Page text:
Uchiage Hanabi, Shita kara Miru ka? Yoko kara Miru ka?

Uchiage Hanabi, Shita kara Miru ka? Yoko kara Miru ka?, also known as Fireworks, is a 2017 film produced by Studio Shaft. It is based on a 1993 live-action TV episode of the same name. The reception has been mixed, with many criticisms of the 3DCG (3D computer graphics) and the confusing plotline. Personally, as a Shaft fan, I enjoyed the show, and I believe there is much more to appreciate in Shaft shows then most people realize. In this article, I briefly recap the story, followed by a quick review of the show, and then I make a deep exploration into an interesting aspect of the time-traveling in the show, which most viewers of the show fail to recognize.


Brief Recap

To briefly recap the story, Nazuna finds the time-traveling sphere at the beginning of the movie. After a swimming race between Norimichi, Yuusuke and Nazuna, Nazuna asks Yuusuke out for the fireworks festival later that night. Yuusuke stood her up, and Norimichi runs into her instead. Norimichi finds out that Nazuna wants to leave her home, but at this point, Nazuna’s mother turns up to drag her back home. After seeing the struggle which Nazuna puts up, Norimichi gets emotionally charged and throws the time-traveling sphere, inadvertently reversing time back to the swimming race.

In this new timeline, Norimichi gets asked out by Nazuna instead. Norimichi eventually ends up with Nazuna at the train station. Here, Nazuna’s mother and her mother’s boyfriend show up to retrieve Nazuna. Norimichi tries to fight back to no avail. Left alone, he leaves the train station, and bumps into his friends, joining them to go to the observatory to watch the fireworks. As the fireworks start, Norimichi sees that the fireworks were flat, and recalls the previous timelines, and realizes that it is possible to change the timeline once again. He throws the time-traveling sphere, wishing that he and Nazuna would have gotten on the train. Time reverses once again, and this time, the two of them manage to get on the train.

At this point, there is a dialogue scene where we learn about Nazuna’s family background and her plans to leave home. The show goes into a insert song with trippy visuals to match. As the insert song ends, the train passes Norimichi’s friends and the car Nazuna’s mother is in, with the two parties catching them in sight. This leads to a chase scene to the next station, and then all the way to the top of the lighthouse. Yuusuke charges at them, accidentally knocking them off the lighthouse. While falling, Norimichi throws the time-traveling sphere, wishing that they weren’t caught by either parties.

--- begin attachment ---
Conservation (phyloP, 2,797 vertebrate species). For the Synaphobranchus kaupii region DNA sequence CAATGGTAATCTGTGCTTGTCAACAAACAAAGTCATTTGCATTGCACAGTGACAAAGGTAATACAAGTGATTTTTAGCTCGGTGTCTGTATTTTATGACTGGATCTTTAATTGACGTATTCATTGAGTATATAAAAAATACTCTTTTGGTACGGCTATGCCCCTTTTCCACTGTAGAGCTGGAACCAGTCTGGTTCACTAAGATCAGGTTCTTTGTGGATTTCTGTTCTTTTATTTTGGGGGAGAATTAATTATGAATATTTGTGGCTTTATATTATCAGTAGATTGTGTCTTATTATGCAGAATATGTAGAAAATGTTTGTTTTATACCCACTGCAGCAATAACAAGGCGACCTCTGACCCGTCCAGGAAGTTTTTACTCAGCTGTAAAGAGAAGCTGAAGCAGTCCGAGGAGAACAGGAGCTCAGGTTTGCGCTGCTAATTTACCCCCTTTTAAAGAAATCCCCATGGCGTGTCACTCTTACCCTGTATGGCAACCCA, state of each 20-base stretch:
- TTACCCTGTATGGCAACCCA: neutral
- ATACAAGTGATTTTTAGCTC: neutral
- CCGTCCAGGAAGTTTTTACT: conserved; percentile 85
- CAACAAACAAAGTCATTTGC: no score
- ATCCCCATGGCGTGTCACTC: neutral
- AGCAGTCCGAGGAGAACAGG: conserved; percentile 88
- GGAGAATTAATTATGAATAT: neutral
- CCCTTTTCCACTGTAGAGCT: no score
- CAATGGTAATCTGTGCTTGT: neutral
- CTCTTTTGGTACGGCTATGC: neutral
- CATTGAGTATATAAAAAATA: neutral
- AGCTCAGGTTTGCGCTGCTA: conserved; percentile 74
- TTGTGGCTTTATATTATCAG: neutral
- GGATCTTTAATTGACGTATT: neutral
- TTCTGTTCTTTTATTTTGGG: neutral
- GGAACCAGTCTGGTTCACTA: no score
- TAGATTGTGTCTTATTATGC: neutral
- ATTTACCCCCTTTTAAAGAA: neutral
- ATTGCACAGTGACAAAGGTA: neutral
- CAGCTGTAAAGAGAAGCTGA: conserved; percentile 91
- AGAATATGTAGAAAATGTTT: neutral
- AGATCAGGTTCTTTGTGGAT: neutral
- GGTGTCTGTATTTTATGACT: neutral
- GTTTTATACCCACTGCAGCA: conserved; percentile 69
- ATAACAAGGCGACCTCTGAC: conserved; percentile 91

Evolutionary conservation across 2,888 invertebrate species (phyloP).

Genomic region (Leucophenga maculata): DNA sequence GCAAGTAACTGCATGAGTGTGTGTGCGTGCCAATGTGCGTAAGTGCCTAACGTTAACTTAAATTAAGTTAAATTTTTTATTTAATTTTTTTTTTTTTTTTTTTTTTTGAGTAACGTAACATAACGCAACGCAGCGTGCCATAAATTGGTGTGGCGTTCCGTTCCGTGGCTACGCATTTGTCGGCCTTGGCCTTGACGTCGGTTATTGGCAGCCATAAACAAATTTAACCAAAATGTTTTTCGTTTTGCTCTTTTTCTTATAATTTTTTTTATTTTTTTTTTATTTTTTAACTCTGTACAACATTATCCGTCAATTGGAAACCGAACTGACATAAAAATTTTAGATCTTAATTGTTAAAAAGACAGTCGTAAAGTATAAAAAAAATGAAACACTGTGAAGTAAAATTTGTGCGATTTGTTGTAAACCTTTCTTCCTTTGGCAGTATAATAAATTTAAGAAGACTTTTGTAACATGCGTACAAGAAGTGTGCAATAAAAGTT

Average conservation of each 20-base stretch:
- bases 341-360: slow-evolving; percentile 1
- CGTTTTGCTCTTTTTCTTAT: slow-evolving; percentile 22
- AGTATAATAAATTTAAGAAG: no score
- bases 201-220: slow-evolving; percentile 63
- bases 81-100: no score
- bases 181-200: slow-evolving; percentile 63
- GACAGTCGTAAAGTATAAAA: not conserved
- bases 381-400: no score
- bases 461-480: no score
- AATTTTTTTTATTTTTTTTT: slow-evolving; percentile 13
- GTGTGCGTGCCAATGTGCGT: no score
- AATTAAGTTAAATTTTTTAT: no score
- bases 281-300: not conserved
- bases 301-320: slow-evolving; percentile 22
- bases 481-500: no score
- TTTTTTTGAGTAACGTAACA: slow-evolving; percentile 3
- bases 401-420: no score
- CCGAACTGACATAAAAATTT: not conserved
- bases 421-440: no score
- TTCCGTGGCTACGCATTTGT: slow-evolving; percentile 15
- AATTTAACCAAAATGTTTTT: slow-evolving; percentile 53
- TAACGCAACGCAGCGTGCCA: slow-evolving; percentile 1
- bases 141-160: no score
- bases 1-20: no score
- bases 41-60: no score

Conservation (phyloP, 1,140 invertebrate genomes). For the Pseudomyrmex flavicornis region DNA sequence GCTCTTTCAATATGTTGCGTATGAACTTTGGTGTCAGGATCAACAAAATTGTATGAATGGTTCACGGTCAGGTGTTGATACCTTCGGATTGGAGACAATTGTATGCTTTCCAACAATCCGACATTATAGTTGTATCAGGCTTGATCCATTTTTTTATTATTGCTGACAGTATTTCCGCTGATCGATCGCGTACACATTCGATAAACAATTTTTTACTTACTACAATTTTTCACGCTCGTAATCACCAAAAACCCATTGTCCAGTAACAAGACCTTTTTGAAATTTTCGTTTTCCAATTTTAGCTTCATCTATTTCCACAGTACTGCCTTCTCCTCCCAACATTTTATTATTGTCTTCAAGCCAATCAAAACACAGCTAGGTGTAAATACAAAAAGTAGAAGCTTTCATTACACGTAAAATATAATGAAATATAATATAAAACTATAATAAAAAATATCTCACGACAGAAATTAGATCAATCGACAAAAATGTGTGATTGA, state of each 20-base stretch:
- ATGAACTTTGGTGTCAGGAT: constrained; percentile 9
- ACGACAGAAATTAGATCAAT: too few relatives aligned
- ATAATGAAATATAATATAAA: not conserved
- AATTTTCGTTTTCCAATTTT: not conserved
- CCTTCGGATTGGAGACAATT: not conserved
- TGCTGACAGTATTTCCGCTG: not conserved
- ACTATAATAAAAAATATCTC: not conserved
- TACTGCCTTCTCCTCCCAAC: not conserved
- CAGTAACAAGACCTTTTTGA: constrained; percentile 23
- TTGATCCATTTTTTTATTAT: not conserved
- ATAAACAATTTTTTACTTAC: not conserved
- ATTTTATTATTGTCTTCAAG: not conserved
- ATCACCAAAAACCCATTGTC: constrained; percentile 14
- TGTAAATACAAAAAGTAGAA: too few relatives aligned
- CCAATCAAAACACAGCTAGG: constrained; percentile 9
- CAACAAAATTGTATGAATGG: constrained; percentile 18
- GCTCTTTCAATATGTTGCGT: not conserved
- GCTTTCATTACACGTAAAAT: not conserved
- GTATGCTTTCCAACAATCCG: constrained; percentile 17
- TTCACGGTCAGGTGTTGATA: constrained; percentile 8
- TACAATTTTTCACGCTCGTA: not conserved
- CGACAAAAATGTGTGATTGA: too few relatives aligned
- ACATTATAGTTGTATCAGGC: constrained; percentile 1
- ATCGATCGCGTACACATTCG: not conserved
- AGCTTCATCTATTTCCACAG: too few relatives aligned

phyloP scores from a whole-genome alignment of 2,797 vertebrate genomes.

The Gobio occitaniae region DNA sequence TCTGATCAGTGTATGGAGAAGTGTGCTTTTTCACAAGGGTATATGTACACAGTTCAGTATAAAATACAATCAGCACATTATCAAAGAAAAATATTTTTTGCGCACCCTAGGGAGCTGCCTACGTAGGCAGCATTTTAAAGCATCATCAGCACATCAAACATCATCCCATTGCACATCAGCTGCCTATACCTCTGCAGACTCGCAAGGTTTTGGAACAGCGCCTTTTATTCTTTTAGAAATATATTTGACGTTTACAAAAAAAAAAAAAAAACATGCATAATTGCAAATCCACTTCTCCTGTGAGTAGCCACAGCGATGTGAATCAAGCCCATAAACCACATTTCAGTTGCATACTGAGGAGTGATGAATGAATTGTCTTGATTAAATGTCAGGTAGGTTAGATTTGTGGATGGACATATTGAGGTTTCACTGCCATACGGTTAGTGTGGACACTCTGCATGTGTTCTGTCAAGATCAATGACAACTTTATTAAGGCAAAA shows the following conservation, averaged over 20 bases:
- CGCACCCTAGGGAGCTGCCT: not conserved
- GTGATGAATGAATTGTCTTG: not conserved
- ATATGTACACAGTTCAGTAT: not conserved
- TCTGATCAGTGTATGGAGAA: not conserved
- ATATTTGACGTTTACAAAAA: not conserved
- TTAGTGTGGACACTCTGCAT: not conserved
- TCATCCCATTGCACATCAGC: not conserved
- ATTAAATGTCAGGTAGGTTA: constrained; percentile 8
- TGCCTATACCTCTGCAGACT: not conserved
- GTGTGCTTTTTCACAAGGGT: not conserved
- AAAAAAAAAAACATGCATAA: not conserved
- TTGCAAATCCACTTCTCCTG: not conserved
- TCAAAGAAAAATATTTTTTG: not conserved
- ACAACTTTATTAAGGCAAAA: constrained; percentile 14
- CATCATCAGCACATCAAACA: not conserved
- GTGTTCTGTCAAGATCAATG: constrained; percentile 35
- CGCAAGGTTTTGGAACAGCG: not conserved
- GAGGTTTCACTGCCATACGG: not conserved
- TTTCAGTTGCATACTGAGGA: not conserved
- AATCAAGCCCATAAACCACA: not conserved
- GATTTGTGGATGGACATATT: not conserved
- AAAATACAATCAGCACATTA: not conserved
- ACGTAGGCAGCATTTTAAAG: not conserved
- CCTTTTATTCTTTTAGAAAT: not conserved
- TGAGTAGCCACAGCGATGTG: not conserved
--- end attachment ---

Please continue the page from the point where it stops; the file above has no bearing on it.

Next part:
In the fourth timeline, they avoid the train windows and hid themselves. In addition, the train diverts to an alternate track towards the sea, and they end up in an alternate reality town. The time-traveling sphere was discovered by a drunk fireworks technician, who launches the sphere into the sky and shatters it. The many shards of the sphere, reflecting the many possibilities of reality within them, fall from the sky, as the characters catch glimpses of their alternate timelines. In the final scene, the homeroom teacher calls for attendance, and both Norimichi and Nazuna are absent.



One often criticism of the show is of the visuals, especially of the times where 3DCG was used. I like to think that it is a cost-cutting measure to use 3DCG, and where it looks decent enough, and used for unimportant scenes, I don’t have any objections to it.

I do agree that the scene where it cuts away to the princess in a fantasy glass tower world looked out of place and was pretty insane. But the same insanity also gave rise to unimaginably awesome fireworks animation.


Insanely awesome!


Other than the visuals, Studio Shaft is also strong in their storytelling, where they often insert deeper meanings that are not easily understood when watched the first time round. This show is no exception, and when I watched it in theater, there was a gasp of surprise from the audience when the show ended. This was due to the lack of a clear conclusion as the movie cuts to the credits. The audience is left to figure out how the story ended and what conclusions to draw from it.


Exploration of the time-traveling in the show

Besides the unclear conclusion, there is definitely more to the show than meets the eye, and we shall examine one aspect which I found particularly intriguing: the uses of the time-traveling sphere.


How many instances of time-traveling occurred during the events in the show? By a simple count, Norimichi time-traveled the first time to bring Nazuna to the train station, the second time to get on the train, and the final third time to divert the train to the alternate reality town.

Level 1: Watching the show and recognizing the 3 instances of time-travel


Were there only 3 instances of time-travel during the events of the show?

To go deeper before answering that, let’s consider another question: In the first timeline, why did Yuusuke not want to go on a date with Nazuna? We can tell from many instances during the show that Yuusuke had feelings for Nazuna: he repeatedly declared his interest in Nazuna, and in the second and third timelines he got angry whenever he sees Norimichi with Nazuna, finally in the last timeline, when he sees his potential reality of going on a date with Nazuna, he was so moved that he declared his love for Nazuna outright. This doesn’t add up with the events of the first timeline, where he found all sorts of excuses to avoid meeting Nazuna. How do we resolve this apparent contradiction?